I suppose GQ wants to be more like Vanity Fair these days: ten percent fairly good journalism, and ninety percent utter vanity. Well, good luck. Perhaps, not long from now, people will say they read GQ just for the brilliant exposés. And, of course, they won’t, they can’t, because they’re too distracted by the exposure.

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August 13, 2008

More on Apple

Filed under: Uncategorized — Tags: , , , , — Tina Russell @ 7:26 pm

Cory Doctorow, in an interview with the Chicago Tribune:

Hypertext – The wide world of the web | Chicago Tribune | Blog
What looks bright and shiny today…

Absolutely. I mean, I was a long-time Apple customer and I think one of the great geniuses of Apple’s industrial design is their capacity to ship designs that at the moment they ship, look absolutely futuristic and eighteen months late look completely disposable and played out. And I think that makes you feel better about throwing them away. iPods? I have a phone in my pocket that’s been in my pocket for a year and doesn’t look like its been through a rock tumbler. But you buy an iPod and you stick it in your pocket for ten minutes and it looks like you’ve been sanding it with a belt sander. And I think that’s because in six months it’ll have three times the capacity and cost half as much so you don’t want to feel guilty about putting it in the trash.

It’s design obsolescence.

Yeah, planned design obsolescence.

I don’t hate Apple… I want to emphasize that the consumer electronics and software industries could learn massive heaping loads from Apple, and that if you’re simply aping Apple you’re probably doing better than 99% of the companies in your field. I simply do not think their white rectangles are orgasmic conduits to pure joy. I’m rather concerned about one company controlling all the music players and the music stores. And, I’d really like to buy devices meant to last long-term, not ones I’ll feel ashamed to have the next time Steve Jobs takes the stage.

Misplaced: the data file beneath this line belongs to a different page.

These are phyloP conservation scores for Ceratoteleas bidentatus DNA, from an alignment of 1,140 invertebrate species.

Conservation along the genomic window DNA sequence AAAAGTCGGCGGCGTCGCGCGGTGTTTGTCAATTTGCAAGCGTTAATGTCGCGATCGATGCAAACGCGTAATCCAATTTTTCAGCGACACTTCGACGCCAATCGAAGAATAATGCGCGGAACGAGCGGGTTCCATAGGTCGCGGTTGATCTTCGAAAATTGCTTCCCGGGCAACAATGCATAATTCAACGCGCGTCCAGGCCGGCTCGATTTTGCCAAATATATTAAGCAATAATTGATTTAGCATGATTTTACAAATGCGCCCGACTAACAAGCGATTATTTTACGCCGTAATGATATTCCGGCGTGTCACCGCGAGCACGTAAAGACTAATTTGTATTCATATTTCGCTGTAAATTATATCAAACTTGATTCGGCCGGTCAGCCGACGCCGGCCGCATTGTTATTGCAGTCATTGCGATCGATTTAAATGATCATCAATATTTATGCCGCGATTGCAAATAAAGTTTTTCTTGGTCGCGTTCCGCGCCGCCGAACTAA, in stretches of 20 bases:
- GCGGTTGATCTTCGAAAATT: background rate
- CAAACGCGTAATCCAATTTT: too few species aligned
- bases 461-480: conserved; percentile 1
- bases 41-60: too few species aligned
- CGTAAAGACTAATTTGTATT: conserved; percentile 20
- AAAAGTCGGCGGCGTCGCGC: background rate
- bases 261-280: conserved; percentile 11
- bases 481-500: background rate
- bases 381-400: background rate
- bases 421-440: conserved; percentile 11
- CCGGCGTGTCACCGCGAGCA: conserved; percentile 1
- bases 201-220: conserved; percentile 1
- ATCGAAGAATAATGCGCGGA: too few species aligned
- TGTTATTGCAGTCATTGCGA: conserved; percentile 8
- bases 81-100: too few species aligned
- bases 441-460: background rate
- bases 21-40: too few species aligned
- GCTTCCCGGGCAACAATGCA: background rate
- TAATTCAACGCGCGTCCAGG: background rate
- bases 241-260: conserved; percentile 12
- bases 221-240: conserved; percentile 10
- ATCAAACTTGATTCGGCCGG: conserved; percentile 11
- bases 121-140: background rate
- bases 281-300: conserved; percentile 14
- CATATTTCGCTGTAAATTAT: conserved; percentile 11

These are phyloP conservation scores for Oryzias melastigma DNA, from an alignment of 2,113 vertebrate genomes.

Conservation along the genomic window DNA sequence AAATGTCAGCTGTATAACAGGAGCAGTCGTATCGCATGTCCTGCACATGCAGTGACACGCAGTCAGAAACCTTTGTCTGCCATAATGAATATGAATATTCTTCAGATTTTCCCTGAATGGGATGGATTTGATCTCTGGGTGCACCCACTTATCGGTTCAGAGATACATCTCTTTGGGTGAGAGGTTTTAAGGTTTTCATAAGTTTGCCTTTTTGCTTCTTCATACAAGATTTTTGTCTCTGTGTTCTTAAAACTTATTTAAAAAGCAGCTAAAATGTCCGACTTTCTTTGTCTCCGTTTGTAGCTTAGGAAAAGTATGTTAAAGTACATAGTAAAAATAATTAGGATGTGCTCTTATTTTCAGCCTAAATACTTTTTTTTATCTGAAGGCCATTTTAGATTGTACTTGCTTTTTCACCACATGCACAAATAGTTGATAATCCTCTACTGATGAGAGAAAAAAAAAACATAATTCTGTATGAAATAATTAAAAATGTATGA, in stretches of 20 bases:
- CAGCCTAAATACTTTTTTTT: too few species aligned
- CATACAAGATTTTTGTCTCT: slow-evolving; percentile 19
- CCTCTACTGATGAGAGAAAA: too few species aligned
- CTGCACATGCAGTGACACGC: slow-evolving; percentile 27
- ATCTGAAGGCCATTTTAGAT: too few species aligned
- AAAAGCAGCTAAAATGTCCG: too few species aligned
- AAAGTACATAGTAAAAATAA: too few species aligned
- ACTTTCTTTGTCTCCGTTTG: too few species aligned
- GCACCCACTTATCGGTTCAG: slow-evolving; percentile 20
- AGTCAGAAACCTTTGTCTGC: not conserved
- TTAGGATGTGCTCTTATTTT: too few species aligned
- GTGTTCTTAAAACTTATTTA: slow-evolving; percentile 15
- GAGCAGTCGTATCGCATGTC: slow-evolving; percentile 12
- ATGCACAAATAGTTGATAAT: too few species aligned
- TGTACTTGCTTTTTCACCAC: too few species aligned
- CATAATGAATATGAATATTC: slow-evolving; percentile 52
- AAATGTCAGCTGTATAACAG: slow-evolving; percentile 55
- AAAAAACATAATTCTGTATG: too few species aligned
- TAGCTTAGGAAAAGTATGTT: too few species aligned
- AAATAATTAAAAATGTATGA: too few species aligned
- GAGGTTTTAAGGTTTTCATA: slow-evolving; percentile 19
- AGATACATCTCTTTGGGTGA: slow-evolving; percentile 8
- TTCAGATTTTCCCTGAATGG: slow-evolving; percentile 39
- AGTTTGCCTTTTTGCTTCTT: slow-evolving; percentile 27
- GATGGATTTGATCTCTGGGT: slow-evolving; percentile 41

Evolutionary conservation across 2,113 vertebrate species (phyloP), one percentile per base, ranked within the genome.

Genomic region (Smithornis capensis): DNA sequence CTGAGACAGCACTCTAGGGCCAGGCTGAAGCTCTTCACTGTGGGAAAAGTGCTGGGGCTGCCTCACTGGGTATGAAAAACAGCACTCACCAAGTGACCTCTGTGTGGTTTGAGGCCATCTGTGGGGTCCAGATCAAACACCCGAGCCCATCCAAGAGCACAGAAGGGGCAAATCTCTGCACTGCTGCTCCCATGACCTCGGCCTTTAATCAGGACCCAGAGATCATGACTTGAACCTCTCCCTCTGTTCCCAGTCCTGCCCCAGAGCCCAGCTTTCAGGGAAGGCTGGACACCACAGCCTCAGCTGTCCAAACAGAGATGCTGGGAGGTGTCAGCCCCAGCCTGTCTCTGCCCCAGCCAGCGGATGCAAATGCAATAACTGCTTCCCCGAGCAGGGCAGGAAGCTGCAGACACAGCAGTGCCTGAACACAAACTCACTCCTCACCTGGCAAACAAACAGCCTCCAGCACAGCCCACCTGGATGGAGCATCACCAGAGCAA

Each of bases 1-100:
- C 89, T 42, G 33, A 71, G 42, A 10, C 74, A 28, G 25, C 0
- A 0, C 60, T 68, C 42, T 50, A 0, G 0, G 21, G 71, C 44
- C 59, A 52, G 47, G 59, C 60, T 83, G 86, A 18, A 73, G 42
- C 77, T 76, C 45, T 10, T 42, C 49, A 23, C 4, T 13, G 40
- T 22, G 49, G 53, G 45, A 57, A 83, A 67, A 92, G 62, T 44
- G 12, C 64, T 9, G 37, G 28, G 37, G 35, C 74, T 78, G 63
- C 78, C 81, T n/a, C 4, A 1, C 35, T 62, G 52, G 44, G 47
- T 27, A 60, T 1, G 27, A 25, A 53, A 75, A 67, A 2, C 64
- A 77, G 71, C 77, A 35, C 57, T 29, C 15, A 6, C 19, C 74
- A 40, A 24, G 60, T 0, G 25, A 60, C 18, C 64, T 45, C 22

On a related note: does anyone know of any particularly open-source-friendly portable media players? If you know of one that plays Speex audio, I may die happy.

(Mr. Doctorow, incidentally, is a hero of mine. His speech on DRM at Microsoft is seminal.)

July 23, 2008

On the overuse of monkeys

Filed under: Uncategorized — Tags: , , , — Tina Russell @ 11:58 am

Op-Ed Contributor – Silly Chimps on TV Make People Think the Apes Aren’t Endangered – Op-Ed – NYTimes.com
A survey that I and several colleagues conducted in 2005 found that one in three visitors to the Lincoln Park Zoo assumed that chimpanzees are not endangered. Yet more than 90 percent of these same visitors understood that gorillas and orangutans face serious threats to their survival. And many of those who imagined chimpanzees to be safe reported that they based their thinking on the prevalence of chimps in advertisements, on television and in the movies.

I’ve long been troubled by the overuse of monkeys in design, especially in Web, fashion, and “counterculture” circles. It’s not clever or funny; it’s just cliché. But this op-ed brings to light one more problem: we are 98% chimpanzee, and these creatures are as respectable, and scientifically useful to learn from, as they are endangered. The more we present the use of a monkey as hip or hilarious in itself, we perpetuate the idea that they’re harmless and plentiful, when neither is true.

I’m not saying you should never use a monkey to represent your brand or product (though the author of this op-ed rightly encourages you not to use a live-action monkey). Perhaps, though, your monkey-themed project could do a charity drive to help real monkeys facing real threats. That could help people understand that monkeys deserve respect and face real danger.